The food truck chef on serving cosmopolitan cuisine inspired by his homeland
South African cuisine is comfort food for Damian Ettish, the owner and chef of Fetty’s Street Food. It’s international in scope—influenced by Indian, Chinese, American and European cooking, Ettish says—but downhome in approach. He describes meals held around a big table in his native Cape Town, with everyone grabbing bits of this and that from communal platters. The gastronomy leans heavily toward baked dishes and barbecue, called braai, cooked with wood or charcoal to lend smoky flavor. Ironically, it took an intercontinental move for Ettish to begin serving some of this South African food himself.
A little over a year ago, he relocated to Columbus to be with his girlfriend, now his wife, whose family ran a Thai restaurant in Central Ohio for 30 years. Ettish had already been operating Fetty’s food truck in Cape Town for more than two years, but the menu didn’t have South African staples because they were ubiquitous there. His truck mostly featured Southeast Asian and Thai food—he learned to cook it before he met his wife’s family, though their influence certainly hasn’t hurt—but now he’s also able to offer Columbus patrons a taste of his homeland, like the Boerewors Bites he adapted from a traditional farmer’s sausage. That recipe is among many local favorites in the forthcoming “Best of Trailer Food Diaries Cookbook,” out Aug. 15, and it’s also included in the August issue of Columbus Monthly.
Here, Ettish provides deeper insights into the experience of serving his style of comfort food to an unfamiliar audience and spanning a culinary divide in his new home.
On his preferred utensils, or lack thereof: “I like it when people use their hands to eat my food, but not everything is handhelds. And you can’t exactly eat curries and stuff with your hands, especially in America. People are a bit scared to do that.”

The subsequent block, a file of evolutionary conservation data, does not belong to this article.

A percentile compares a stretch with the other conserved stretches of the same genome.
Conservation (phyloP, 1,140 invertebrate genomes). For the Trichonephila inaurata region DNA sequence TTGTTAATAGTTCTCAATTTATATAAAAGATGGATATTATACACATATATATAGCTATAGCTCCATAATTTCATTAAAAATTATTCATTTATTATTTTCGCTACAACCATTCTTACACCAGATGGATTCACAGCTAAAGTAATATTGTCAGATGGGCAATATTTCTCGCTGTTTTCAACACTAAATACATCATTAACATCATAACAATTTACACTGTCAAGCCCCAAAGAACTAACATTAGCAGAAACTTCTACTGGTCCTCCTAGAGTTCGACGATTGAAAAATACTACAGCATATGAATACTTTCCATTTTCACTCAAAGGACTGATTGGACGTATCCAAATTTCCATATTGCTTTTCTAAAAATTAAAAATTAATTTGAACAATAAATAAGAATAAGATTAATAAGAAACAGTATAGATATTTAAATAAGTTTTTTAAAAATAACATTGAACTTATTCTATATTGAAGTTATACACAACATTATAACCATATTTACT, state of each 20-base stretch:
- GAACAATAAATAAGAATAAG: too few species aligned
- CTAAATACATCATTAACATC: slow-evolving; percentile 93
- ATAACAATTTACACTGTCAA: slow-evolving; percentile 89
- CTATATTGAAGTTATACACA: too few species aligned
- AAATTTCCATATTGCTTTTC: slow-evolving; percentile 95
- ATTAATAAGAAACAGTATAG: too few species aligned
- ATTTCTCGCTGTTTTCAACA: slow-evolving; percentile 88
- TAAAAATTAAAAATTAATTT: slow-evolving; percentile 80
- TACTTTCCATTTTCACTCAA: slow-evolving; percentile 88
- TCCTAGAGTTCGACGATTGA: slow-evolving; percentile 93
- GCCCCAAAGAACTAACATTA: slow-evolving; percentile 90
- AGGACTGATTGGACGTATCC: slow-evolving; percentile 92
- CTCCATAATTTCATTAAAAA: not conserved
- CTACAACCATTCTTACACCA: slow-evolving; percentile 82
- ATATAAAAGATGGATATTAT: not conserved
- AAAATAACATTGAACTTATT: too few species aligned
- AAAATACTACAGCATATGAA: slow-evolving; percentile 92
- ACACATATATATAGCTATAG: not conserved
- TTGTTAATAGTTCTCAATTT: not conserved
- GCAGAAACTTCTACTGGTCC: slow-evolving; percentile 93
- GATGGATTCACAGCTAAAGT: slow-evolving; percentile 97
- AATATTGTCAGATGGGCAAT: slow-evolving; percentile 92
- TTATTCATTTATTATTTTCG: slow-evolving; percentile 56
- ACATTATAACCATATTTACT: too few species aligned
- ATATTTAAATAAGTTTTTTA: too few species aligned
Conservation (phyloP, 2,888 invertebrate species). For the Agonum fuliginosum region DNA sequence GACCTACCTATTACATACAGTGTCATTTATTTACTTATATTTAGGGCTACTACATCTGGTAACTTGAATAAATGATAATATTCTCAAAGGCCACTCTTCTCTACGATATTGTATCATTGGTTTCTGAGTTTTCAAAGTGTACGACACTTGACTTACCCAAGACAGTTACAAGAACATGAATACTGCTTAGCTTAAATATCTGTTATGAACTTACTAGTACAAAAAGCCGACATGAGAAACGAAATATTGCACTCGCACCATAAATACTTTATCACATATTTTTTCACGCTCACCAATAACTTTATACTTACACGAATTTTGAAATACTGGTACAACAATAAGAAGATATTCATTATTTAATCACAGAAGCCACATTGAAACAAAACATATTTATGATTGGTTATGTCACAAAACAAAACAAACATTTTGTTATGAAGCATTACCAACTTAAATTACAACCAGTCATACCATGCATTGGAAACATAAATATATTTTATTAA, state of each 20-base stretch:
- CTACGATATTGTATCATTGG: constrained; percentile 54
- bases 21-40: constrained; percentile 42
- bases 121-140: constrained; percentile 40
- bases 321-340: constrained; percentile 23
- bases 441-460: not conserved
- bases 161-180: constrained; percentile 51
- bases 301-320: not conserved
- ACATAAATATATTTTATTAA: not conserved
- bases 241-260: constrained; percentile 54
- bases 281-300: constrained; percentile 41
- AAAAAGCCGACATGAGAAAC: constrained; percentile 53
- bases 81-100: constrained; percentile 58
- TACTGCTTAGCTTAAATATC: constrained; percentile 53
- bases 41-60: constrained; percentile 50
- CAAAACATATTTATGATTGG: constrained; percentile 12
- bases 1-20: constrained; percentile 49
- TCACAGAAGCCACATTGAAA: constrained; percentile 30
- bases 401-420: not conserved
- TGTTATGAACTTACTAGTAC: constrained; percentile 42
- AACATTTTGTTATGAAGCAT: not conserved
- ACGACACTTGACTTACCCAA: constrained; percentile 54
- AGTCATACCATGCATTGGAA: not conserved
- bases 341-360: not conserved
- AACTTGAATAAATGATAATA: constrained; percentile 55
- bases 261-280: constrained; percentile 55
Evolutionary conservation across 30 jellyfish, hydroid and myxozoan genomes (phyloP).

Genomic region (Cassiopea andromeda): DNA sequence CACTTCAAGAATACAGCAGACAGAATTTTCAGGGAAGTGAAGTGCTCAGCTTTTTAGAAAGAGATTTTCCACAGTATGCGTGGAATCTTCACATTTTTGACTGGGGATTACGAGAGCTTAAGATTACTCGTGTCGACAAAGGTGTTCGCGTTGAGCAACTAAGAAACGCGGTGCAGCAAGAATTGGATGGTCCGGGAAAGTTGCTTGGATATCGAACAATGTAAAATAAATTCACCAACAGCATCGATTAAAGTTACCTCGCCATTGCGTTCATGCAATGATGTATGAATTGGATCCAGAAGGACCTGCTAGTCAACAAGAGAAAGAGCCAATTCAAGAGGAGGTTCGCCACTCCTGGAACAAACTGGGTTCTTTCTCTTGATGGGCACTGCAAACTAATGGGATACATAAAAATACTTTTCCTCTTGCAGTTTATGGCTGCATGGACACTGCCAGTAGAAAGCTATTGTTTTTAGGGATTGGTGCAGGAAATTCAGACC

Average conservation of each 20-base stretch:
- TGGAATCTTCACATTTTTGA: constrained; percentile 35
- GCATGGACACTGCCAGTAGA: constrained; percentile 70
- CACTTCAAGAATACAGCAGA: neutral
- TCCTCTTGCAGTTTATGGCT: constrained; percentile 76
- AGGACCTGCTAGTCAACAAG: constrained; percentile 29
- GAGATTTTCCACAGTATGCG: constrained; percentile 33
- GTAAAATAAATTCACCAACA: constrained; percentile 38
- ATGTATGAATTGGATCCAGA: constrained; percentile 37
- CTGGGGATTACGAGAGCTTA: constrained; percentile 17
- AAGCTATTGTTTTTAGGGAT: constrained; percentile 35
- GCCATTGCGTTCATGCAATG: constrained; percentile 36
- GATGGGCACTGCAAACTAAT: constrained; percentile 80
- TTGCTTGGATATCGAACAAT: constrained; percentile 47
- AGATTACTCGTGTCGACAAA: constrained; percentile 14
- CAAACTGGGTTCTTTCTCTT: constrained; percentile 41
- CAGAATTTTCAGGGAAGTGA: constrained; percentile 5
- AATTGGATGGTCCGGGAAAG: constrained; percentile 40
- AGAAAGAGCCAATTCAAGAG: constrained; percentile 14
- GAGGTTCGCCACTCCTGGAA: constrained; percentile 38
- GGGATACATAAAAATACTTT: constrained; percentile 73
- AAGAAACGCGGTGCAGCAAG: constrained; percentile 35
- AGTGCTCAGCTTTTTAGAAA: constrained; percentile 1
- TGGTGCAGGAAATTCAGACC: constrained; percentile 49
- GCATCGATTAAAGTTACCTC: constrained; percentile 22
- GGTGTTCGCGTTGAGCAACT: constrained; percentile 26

On locals’ hesitation to try his fare: “Often on the truck I get people glancing over at the menu, and then they’ll walk away because they know that there’s an option up the road which they’re familiar with. And then they see things like bunny chow, and they go, ‘What is that?’ … They walk away, and I get a little disheartened, but when they do try it, they inevitably come back because they know that it is going to be good thereafter. So I’ve learnt to not worry as much about people walking away at first glance, but it would be nice if people were more familiar with the cuisine and with the food and with the fact that it’s going to be good and tasty.”
On bunny chow, a customary dish of chicken curry in hollowed-out bread: “You find that everywhere in South Africa, and obviously you’ll just be another number if you had to [serve] it there. Whereas over here, no one else does it, so it’s exciting that I can offer it. And it’s really exciting that people enjoy it. It’s actually my best-selling menu item at the moment.”
On using traditional preparations: “I try and stay as authentic as I can just because that’s how I’ve learnt to cook it and I prefer serving it that way. … Everything is done from scratch and as authentically as possible just to keep it, keep it there. I don’t want to lose track of where I am and where I want to go to, you know?”